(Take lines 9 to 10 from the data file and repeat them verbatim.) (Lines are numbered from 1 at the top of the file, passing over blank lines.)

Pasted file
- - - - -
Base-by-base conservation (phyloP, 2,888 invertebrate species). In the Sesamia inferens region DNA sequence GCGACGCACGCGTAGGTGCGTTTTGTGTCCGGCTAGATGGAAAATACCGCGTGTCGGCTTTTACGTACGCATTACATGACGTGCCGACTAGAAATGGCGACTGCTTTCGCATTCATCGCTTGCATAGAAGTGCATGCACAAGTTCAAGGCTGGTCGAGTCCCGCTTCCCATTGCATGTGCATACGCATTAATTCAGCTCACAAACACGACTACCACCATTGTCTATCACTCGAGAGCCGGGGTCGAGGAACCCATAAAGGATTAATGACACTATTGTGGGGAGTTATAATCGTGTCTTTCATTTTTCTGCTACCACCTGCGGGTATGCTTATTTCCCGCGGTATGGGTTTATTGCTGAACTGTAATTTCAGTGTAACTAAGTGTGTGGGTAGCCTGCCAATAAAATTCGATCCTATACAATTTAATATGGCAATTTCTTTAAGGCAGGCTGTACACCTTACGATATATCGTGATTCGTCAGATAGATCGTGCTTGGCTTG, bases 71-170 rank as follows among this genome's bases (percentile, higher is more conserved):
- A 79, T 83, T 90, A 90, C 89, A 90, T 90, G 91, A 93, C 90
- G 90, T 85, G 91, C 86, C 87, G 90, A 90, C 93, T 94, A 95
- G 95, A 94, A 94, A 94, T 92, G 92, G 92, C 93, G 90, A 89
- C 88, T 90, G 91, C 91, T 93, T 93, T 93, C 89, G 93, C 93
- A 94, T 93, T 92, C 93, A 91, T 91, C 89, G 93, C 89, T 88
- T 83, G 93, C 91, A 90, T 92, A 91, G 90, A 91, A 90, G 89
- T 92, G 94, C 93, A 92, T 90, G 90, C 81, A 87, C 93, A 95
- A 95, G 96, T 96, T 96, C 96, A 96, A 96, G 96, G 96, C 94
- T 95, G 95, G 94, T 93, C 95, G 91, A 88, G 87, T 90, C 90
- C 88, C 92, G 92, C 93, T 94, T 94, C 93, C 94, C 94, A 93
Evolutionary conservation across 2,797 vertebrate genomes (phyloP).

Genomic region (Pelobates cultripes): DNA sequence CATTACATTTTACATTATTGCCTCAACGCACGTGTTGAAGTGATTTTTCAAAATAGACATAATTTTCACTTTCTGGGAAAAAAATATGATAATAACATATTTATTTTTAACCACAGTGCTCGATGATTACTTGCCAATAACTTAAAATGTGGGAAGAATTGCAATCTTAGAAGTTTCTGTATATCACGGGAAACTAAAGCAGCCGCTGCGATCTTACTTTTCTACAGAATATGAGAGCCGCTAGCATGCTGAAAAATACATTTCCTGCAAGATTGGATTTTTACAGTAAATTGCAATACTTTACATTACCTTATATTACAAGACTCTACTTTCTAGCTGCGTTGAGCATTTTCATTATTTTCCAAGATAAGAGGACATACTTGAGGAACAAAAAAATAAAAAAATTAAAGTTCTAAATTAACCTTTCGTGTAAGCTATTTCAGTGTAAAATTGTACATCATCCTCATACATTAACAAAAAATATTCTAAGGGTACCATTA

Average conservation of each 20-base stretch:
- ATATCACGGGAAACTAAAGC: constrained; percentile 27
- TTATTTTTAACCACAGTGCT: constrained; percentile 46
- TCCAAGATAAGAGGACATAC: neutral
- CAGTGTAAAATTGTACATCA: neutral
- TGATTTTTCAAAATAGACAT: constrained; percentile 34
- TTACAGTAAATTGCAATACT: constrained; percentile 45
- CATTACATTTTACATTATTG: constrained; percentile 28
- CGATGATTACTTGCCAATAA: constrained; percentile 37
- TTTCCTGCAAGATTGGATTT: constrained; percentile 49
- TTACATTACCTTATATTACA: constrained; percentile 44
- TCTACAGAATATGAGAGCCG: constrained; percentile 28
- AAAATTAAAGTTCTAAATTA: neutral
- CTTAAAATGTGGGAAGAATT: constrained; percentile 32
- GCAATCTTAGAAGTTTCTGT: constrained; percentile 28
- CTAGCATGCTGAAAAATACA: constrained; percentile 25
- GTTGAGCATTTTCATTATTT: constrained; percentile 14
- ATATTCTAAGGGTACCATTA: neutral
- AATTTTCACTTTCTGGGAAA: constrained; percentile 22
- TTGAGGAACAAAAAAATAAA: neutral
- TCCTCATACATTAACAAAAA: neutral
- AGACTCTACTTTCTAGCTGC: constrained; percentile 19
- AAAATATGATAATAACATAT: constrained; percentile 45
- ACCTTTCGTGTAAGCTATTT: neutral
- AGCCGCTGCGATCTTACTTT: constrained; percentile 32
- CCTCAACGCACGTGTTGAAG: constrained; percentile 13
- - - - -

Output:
- A 95, G 96, T 96, T 96, C 96, A 96, A 96, G 96, G 96, C 94
- T 95, G 95, G 94, T 93, C 95, G 91, A 88, G 87, T 90, C 90